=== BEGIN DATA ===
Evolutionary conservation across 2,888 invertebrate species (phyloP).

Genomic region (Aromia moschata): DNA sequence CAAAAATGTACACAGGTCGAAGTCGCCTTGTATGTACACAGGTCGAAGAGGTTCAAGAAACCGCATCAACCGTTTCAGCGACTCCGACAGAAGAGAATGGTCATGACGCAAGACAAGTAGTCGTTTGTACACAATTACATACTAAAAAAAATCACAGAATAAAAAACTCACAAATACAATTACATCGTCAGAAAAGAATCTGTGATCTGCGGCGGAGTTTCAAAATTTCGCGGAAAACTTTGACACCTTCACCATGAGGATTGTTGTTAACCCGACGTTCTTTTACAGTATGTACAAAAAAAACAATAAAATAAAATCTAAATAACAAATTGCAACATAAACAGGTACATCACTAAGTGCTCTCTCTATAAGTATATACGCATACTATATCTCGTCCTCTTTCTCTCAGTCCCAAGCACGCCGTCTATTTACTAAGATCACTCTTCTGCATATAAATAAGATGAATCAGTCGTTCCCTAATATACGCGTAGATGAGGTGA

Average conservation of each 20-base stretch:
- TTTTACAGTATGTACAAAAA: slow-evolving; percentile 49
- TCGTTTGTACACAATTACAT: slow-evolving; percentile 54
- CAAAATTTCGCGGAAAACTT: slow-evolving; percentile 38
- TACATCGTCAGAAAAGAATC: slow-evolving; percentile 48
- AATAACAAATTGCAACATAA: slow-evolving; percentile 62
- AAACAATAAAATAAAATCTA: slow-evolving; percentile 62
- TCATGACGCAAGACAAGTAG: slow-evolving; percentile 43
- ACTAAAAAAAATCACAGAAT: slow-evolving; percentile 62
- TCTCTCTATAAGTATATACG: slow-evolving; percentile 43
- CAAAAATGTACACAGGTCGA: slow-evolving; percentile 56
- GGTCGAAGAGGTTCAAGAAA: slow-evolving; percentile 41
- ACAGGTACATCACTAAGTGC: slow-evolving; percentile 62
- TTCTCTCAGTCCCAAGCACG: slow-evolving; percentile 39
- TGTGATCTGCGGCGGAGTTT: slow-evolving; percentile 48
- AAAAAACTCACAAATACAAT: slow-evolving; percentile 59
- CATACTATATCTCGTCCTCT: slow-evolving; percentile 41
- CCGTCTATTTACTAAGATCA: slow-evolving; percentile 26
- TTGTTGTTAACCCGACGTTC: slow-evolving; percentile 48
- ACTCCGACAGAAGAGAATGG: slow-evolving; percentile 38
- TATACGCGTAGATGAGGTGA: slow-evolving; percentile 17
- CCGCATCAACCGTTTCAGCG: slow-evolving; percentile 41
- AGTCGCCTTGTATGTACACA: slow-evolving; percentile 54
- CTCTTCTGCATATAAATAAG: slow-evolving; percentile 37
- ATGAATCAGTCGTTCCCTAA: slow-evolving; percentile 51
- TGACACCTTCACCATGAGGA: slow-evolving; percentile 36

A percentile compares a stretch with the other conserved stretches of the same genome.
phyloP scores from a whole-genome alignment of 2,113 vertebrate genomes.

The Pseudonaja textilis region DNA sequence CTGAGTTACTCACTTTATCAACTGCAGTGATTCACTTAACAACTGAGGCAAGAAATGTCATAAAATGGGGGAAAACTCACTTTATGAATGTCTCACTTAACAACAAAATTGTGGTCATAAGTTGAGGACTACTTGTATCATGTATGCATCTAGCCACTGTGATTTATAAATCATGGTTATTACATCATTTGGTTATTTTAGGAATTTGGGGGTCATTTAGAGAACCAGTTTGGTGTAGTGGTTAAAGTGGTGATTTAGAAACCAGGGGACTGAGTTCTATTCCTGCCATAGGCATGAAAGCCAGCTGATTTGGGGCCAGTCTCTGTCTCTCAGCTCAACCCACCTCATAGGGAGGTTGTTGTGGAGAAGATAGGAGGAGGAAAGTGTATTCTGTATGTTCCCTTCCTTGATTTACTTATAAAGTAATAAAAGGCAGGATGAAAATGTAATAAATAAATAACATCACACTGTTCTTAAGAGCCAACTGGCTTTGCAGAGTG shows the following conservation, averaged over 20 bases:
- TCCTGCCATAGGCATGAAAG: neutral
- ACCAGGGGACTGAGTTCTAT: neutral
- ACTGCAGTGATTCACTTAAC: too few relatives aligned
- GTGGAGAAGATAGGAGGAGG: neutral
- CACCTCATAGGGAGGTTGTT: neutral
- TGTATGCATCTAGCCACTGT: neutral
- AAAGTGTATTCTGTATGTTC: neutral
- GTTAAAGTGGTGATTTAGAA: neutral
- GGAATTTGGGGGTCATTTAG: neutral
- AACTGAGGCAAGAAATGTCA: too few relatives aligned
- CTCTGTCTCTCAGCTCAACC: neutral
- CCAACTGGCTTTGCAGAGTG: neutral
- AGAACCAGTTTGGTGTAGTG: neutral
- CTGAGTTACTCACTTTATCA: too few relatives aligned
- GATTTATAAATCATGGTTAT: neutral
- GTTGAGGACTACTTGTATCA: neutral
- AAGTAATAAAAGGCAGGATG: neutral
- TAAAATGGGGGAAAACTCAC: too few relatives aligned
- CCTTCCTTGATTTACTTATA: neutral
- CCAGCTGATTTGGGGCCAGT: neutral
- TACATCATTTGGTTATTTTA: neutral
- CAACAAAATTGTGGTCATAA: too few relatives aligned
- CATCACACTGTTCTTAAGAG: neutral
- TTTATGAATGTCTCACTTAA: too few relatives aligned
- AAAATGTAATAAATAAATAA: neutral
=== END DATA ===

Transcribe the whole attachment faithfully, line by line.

Evolutionary conservation across 2,888 invertebrate species (phyloP).

Genomic region (Aromia moschata): DNA sequence CAAAAATGTACACAGGTCGAAGTCGCCTTGTATGTACACAGGTCGAAGAGGTTCAAGAAACCGCATCAACCGTTTCAGCGACTCCGACAGAAGAGAATGGTCATGACGCAAGACAAGTAGTCGTTTGTACACAATTACATACTAAAAAAAATCACAGAATAAAAAACTCACAAATACAATTACATCGTCAGAAAAGAATCTGTGATCTGCGGCGGAGTTTCAAAATTTCGCGGAAAACTTTGACACCTTCACCATGAGGATTGTTGTTAACCCGACGTTCTTTTACAGTATGTACAAAAAAAACAATAAAATAAAATCTAAATAACAAATTGCAACATAAACAGGTACATCACTAAGTGCTCTCTCTATAAGTATATACGCATACTATATCTCGTCCTCTTTCTCTCAGTCCCAAGCACGCCGTCTATTTACTAAGATCACTCTTCTGCATATAAATAAGATGAATCAGTCGTTCCCTAATATACGCGTAGATGAGGTGA

Average conservation of each 20-base stretch:
- TTTTACAGTATGTACAAAAA: slow-evolving; percentile 49
- TCGTTTGTACACAATTACAT: slow-evolving; percentile 54
- CAAAATTTCGCGGAAAACTT: slow-evolving; percentile 38
- TACATCGTCAGAAAAGAATC: slow-evolving; percentile 48
- AATAACAAATTGCAACATAA: slow-evolving; percentile 62
- AAACAATAAAATAAAATCTA: slow-evolving; percentile 62
- TCATGACGCAAGACAAGTAG: slow-evolving; percentile 43
- ACTAAAAAAAATCACAGAAT: slow-evolving; percentile 62
- TCTCTCTATAAGTATATACG: slow-evolving; percentile 43
- CAAAAATGTACACAGGTCGA: slow-evolving; percentile 56
- GGTCGAAGAGGTTCAAGAAA: slow-evolving; percentile 41
- ACAGGTACATCACTAAGTGC: slow-evolving; percentile 62
- TTCTCTCAGTCCCAAGCACG: slow-evolving; percentile 39
- TGTGATCTGCGGCGGAGTTT: slow-evolving; percentile 48
- AAAAAACTCACAAATACAAT: slow-evolving; percentile 59
- CATACTATATCTCGTCCTCT: slow-evolving; percentile 41
- CCGTCTATTTACTAAGATCA: slow-evolving; percentile 26
- TTGTTGTTAACCCGACGTTC: slow-evolving; percentile 48
- ACTCCGACAGAAGAGAATGG: slow-evolving; percentile 38
- TATACGCGTAGATGAGGTGA: slow-evolving; percentile 17
- CCGCATCAACCGTTTCAGCG: slow-evolving; percentile 41
- AGTCGCCTTGTATGTACACA: slow-evolving; percentile 54
- CTCTTCTGCATATAAATAAG: slow-evolving; percentile 37
- ATGAATCAGTCGTTCCCTAA: slow-evolving; percentile 51
- TGACACCTTCACCATGAGGA: slow-evolving; percentile 36

A percentile compares a stretch with the other conserved stretches of the same genome.
phyloP scores from a whole-genome alignment of 2,113 vertebrate genomes.

The Pseudonaja textilis region DNA sequence CTGAGTTACTCACTTTATCAACTGCAGTGATTCACTTAACAACTGAGGCAAGAAATGTCATAAAATGGGGGAAAACTCACTTTATGAATGTCTCACTTAACAACAAAATTGTGGTCATAAGTTGAGGACTACTTGTATCATGTATGCATCTAGCCACTGTGATTTATAAATCATGGTTATTACATCATTTGGTTATTTTAGGAATTTGGGGGTCATTTAGAGAACCAGTTTGGTGTAGTGGTTAAAGTGGTGATTTAGAAACCAGGGGACTGAGTTCTATTCCTGCCATAGGCATGAAAGCCAGCTGATTTGGGGCCAGTCTCTGTCTCTCAGCTCAACCCACCTCATAGGGAGGTTGTTGTGGAGAAGATAGGAGGAGGAAAGTGTATTCTGTATGTTCCCTTCCTTGATTTACTTATAAAGTAATAAAAGGCAGGATGAAAATGTAATAAATAAATAACATCACACTGTTCTTAAGAGCCAACTGGCTTTGCAGAGTG shows the following conservation, averaged over 20 bases:
- TCCTGCCATAGGCATGAAAG: neutral
- ACCAGGGGACTGAGTTCTAT: neutral
- ACTGCAGTGATTCACTTAAC: too few relatives aligned
- GTGGAGAAGATAGGAGGAGG: neutral
- CACCTCATAGGGAGGTTGTT: neutral
- TGTATGCATCTAGCCACTGT: neutral
- AAAGTGTATTCTGTATGTTC: neutral
- GTTAAAGTGGTGATTTAGAA: neutral
- GGAATTTGGGGGTCATTTAG: neutral
- AACTGAGGCAAGAAATGTCA: too few relatives aligned
- CTCTGTCTCTCAGCTCAACC: neutral
- CCAACTGGCTTTGCAGAGTG: neutral
- AGAACCAGTTTGGTGTAGTG: neutral
- CTGAGTTACTCACTTTATCA: too few relatives aligned
- GATTTATAAATCATGGTTAT: neutral
- GTTGAGGACTACTTGTATCA: neutral
- AAGTAATAAAAGGCAGGATG: neutral
- TAAAATGGGGGAAAACTCAC: too few relatives aligned
- CCTTCCTTGATTTACTTATA: neutral
- CCAGCTGATTTGGGGCCAGT: neutral
- TACATCATTTGGTTATTTTA: neutral
- CAACAAAATTGTGGTCATAA: too few relatives aligned
- CATCACACTGTTCTTAAGAG: neutral
- TTTATGAATGTCTCACTTAA: too few relatives aligned
- AAAATGTAATAAATAAATAA: neutral